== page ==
Santander’s attempt to buy back 16.5 billion euros of asset-backed debt looks, at first glance like a bit of a flop: in the end investors only sold about 600 million euros of bonds by face value to the bank.
Banks and insurers are looking for ways to bolster their capital, while having the flexibility to strike if there are acquisitions to be had on the cheap. To achieve these twin goals, Spain’s Santander and now British insurer Aviva intend to float minority stakes in subsidiaries.
from Alexander Smith:
Buying ABN AMRO may have bankrupted Royal Bank of Scotland and Fortis, but it has proved another coup for Spain's Santander whose chairman Emilio Botin has shown his eye for a bargain.
After flipping Italy's Banca Antonveneta for an impressive profit before the ink was even dry on the contract to take it over from ABN, Botin is now looking to float Banco Santander Brasil, including another former ABN asset, Banco Real, once part of the Dutch bank's Latin American empire.
With Brazilian valuations riding high and the IPO market flourishing, Citigroup reckons BSB could be worth as much as $30 billion. If so, the partial sale would again demonstrate Botin's ability to spot a good deal.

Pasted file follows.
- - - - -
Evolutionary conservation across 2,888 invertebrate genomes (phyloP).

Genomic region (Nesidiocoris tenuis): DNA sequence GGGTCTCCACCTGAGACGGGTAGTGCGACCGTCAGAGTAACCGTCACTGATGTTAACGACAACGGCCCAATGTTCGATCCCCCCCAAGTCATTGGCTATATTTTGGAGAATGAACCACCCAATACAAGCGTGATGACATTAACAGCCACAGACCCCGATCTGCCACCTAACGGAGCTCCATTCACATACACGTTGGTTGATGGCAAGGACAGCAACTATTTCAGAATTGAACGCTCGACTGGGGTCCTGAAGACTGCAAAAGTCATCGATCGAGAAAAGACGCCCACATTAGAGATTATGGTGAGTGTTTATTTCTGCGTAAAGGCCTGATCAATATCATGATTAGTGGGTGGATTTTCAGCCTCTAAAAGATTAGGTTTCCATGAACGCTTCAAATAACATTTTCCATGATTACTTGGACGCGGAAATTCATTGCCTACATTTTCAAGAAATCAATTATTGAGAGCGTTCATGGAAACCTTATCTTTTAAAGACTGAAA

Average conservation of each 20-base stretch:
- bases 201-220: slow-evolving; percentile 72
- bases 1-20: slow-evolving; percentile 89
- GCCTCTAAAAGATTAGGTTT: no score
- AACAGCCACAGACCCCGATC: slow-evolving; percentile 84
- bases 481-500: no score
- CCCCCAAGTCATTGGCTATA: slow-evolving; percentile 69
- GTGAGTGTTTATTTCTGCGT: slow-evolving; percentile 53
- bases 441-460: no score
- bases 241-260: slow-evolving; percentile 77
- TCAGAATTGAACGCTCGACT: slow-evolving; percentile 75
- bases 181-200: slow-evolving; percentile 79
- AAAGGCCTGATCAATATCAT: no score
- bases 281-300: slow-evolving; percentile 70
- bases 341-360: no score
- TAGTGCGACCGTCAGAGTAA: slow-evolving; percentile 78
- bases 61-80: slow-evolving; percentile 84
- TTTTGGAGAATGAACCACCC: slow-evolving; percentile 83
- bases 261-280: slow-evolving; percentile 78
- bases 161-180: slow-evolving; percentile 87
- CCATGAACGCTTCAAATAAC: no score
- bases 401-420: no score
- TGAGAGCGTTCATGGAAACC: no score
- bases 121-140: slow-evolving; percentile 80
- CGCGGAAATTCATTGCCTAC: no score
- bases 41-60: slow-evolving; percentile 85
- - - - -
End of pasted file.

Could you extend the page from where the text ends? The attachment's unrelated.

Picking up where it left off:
Brazil is far too important to Santander -- it accounted for 18 percent of the bank's first half profits of 4.5 billion euros -- for Botin to give up control. But a flotation of 15 percent of the Brazilian bank could raise $4.5 billion of scarce capital while giving Botin another currency for shopping in South America. lt is already Brazil's third-largest bank by assets.
Santander has been able to keep buying through the financial crisis, becoming the biggest bank in the euro zone as a result. Botin has also picked up Sovereign Bancorp in the U.S. and Alliance & Leicester, along with the remains of failed former building society Bradford & Bingley, in Britain.
Floating the Brazilian business would crystallise its value. It might also boost Santander's own share price, but risks investors taking the view that a global roll-out of the bank's name and brand means the parent is becoming a conglomerate rather than an integrated group.
The possibility of attracting a conglomerate discount won't have escaped Botin, whose family still owns nearly 2.5 percent of the $115 billion bank.
Unlike his colleagues in the banks which have failed, Botin has his family fortune tied up in the business he runs. This, surely, is a powerful reason why Santander has avoided plunging into areas where the risk was far greater than the executives knew or cared. The bank has the strength to take advantage of the fashion for things Brazilian, and he can reflect that the acquisition which sunk RBS has done him no harm at all.